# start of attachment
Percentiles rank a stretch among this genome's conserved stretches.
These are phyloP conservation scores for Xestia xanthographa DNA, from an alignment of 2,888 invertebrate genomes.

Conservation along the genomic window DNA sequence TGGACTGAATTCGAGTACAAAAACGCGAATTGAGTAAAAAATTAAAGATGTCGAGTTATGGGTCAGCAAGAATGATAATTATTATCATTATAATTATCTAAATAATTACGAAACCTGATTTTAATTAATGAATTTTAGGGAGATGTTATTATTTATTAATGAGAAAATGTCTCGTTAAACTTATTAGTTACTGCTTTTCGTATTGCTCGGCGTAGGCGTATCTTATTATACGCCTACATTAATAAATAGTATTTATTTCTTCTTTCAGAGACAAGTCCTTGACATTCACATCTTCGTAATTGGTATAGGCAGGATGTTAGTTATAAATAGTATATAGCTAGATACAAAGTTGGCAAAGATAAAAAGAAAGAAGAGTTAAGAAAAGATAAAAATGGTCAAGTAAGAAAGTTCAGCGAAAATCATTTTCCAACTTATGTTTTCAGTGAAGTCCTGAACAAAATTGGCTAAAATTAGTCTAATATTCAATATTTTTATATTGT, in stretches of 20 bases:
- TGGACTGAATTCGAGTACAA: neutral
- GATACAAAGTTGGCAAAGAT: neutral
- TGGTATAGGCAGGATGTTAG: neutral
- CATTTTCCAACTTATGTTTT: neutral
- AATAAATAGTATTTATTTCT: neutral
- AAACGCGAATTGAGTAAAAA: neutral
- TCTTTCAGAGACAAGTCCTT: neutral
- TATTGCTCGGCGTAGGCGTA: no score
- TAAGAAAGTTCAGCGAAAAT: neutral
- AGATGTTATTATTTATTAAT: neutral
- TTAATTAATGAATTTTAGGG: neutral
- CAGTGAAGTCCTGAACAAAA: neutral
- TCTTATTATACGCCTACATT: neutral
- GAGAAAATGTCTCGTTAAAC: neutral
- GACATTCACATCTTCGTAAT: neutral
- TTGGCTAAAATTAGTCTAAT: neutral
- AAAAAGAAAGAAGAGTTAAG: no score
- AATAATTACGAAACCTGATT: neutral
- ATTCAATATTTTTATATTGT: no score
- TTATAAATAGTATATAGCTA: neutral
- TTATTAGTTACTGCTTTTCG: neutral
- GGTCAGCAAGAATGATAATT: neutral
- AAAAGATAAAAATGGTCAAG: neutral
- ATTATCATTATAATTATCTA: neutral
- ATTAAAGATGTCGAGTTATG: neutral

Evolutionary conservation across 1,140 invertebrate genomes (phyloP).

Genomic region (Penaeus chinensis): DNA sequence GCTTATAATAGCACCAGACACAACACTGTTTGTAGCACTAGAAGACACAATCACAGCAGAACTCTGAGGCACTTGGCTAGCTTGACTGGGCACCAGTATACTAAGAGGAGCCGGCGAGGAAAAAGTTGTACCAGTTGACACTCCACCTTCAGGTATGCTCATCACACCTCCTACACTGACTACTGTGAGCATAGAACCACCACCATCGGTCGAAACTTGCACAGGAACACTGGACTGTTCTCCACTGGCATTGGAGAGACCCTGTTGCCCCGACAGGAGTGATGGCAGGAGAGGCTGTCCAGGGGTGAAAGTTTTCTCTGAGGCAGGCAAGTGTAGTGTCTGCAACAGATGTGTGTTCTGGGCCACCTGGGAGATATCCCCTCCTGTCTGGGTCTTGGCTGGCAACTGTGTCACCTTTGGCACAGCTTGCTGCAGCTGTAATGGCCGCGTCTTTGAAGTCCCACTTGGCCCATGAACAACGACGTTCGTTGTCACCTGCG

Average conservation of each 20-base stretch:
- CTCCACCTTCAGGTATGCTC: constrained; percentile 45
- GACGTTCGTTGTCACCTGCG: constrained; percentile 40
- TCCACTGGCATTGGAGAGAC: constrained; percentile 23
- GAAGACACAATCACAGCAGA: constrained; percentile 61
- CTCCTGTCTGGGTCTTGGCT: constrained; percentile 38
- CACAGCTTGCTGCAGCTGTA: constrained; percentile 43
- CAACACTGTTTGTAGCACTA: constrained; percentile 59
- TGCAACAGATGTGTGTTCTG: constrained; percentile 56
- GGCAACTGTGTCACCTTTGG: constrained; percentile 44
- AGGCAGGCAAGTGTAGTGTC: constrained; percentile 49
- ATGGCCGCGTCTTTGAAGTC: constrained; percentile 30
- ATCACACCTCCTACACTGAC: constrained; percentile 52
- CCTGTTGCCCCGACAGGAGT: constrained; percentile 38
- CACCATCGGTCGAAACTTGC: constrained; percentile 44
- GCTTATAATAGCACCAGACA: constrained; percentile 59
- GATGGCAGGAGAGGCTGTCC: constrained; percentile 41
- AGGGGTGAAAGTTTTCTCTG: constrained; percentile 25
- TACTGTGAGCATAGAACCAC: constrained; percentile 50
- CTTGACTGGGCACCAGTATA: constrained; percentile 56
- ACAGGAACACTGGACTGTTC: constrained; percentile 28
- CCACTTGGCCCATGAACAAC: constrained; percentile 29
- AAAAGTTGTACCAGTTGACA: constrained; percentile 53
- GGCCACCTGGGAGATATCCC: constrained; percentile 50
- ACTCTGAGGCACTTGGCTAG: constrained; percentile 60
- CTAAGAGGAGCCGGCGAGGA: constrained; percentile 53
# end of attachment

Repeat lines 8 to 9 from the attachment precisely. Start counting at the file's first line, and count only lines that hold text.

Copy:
- AATAAATAGTATTTATTTCT: neutral
- AAACGCGAATTGAGTAAAAA: neutral